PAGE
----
This is more than double the sales figure for the same period of last year and is the best performance since the company was founded by CEO Craig Clark in 2005. Craig revealed the figures as he prepared to ship the satellite, UKube-1, to Moscow this week for launch aboard a Russian Soyuz-2 rocket on February 10. From Moscow the satellite will be transported to Baikonur Cosmodrome in Kazakhstan for the launch, which had been scheduled for earlier this year.
Clyde Space is a leading producer of small satellite, nanosatellite and CubeSat systems—fully-functional satellites that ‘piggy-back’ on other launches to minimize costs and boost the commercial viability of space research.
Craig said he was delighted the launch date was now fast-approaching. “The sooner it’s launched the better because it will show our capabilities. UKube-1 will be the first of many nanosatellites produced at Clyde Space and is a fantastic mission for us to demonstrate our capabilities as a spacecraft mission lead.”
Craig used the occasion to reveal that sales of Clyde Space’s products had more than doubled since this time last year and to confirm a new $200,000 order for a CubeSat platform from the National University of Singapore, the latest in a string of prestigious, global clients. These include MIT (Massachusetts Institute of Technology), the US Air Force, NASA, aerospace giants SELEX and Raytheon and a list of other companies in the UK, USA, Europe and the Far East. Clyde Space supplies them with a range of products ranging from attitude and determination control systems for CubeSats to high efficiency solar panels that can operate in space.
Craig, who was awarded an MBE in the Queen’s Birthday Honours List this year for services to innovation and technology, said, “Most systems used in satellites are very expensive but what we provide is far more cost effective. What we’re doing will enable more missions with more complex objectives and make them more accessible.”
Clyde Space is also set to unveil the third generation of the company’s highly successful CubeSat Electrical Power System (EPS). Since developing the first commercially available EPS in 2006, the company has become one of the most successful suppliers of small satellite systems in the world and has won 40 percent of the global market for nanosatellites (CubeSats)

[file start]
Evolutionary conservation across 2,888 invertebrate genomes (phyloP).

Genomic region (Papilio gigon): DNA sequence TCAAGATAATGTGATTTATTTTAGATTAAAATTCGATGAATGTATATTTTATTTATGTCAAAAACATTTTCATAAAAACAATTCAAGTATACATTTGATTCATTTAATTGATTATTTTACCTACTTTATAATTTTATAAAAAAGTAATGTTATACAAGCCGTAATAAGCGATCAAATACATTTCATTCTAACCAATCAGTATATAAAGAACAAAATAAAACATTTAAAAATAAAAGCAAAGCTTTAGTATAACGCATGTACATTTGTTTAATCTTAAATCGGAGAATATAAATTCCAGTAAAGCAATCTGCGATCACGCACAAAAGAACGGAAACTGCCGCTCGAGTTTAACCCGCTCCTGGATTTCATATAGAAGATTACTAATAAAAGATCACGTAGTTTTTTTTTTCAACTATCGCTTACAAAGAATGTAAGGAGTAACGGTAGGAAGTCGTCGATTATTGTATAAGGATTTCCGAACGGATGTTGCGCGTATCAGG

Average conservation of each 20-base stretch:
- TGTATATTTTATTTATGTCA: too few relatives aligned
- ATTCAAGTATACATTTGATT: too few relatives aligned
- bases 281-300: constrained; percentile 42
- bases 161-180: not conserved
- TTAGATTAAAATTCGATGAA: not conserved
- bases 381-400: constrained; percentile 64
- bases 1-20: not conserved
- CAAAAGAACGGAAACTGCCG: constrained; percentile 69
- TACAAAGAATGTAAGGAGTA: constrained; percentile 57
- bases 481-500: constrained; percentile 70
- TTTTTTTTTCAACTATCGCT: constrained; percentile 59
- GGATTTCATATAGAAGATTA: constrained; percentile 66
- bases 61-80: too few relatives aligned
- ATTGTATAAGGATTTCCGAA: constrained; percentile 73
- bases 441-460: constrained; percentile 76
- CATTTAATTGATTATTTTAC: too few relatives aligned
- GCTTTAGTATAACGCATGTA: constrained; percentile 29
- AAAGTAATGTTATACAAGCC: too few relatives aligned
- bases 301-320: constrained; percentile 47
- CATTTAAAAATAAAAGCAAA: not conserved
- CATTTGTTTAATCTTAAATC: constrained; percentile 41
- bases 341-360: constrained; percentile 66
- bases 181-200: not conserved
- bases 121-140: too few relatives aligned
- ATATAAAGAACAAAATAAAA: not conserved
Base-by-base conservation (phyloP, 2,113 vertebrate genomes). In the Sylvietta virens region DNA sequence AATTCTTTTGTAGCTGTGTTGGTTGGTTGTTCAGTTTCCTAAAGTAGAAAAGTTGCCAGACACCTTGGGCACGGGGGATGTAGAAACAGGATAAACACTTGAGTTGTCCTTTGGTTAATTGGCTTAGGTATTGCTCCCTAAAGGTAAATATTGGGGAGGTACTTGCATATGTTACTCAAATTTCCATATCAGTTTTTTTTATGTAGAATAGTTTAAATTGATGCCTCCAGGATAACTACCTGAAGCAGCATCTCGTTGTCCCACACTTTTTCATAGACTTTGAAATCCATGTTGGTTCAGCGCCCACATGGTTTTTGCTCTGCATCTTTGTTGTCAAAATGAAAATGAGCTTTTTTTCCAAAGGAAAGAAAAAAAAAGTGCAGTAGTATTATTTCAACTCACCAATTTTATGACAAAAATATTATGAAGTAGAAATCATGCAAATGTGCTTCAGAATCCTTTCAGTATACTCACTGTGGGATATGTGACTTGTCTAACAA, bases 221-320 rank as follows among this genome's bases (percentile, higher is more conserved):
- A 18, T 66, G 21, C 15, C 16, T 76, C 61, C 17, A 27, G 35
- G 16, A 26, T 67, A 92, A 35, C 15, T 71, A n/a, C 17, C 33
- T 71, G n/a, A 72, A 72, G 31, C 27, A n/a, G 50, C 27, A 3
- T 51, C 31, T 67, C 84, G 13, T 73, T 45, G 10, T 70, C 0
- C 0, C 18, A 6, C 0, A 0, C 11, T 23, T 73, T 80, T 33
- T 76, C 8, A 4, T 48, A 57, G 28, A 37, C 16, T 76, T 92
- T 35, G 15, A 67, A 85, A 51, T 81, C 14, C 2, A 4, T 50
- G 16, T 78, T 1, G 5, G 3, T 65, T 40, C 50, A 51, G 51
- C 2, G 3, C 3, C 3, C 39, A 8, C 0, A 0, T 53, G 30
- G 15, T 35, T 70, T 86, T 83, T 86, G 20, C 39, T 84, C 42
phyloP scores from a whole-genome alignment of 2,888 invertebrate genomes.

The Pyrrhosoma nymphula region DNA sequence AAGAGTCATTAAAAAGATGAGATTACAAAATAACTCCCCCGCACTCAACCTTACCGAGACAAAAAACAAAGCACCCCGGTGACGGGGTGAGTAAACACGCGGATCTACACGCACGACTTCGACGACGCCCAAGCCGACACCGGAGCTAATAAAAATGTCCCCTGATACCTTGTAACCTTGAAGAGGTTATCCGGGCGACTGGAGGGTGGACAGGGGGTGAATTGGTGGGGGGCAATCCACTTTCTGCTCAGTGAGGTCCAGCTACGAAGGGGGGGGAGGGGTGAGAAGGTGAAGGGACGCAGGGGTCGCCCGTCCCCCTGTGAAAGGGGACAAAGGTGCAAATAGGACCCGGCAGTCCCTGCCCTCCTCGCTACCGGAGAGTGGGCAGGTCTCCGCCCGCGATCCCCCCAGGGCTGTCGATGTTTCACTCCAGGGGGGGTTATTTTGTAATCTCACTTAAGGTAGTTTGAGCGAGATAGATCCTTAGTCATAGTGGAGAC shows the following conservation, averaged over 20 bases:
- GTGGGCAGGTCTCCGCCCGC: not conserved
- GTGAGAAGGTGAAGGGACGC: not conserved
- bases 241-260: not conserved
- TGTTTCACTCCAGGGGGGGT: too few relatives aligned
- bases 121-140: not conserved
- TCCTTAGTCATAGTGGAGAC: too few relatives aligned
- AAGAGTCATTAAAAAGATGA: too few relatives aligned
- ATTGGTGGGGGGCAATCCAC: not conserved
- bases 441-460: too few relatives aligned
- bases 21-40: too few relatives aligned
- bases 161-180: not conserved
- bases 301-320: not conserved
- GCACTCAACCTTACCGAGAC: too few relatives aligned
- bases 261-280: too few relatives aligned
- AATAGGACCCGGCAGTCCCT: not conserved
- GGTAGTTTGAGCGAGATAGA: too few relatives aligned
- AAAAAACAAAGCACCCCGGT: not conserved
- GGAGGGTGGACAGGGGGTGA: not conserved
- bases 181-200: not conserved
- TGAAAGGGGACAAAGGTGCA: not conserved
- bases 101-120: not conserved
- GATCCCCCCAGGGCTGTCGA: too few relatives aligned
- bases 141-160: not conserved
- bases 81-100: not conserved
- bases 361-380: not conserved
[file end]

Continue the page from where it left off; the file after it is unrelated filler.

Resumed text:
The UKube-1 nanosatellite was designed and manufactured by Clyde Space at their high-tech facility at the West of Scotland Science Park, Glasgow. It is one of the most advanced of its kind and the mission is the pilot for a collaborative, national CubeSat program bringing together UK industry and academia to fly educational packages, test new technologies and carry out new space research quickly and efficiently. The small but highly sophisticated satellites can carry multiple payloads and their applications can be used from anything from astrophysics research to tracking ships or wildfires or taking high-resolution photographs
Payloads in UKube-1 include the first GPS device aimed at measuring plasmaspheric space weather, a camera that will take images of the earth and test the effect of radiation on space hardware using a new generation of imaging sensor and an experiment to demonstrate the feasibility of using cosmic radiation to improve the security of communications satellites and to flight test lower cost electronic systems. The satellite will also carry a payload made up of five experiments that UK students and the public can interact with and an outreach program that also allows school children to interact with the spacecraft.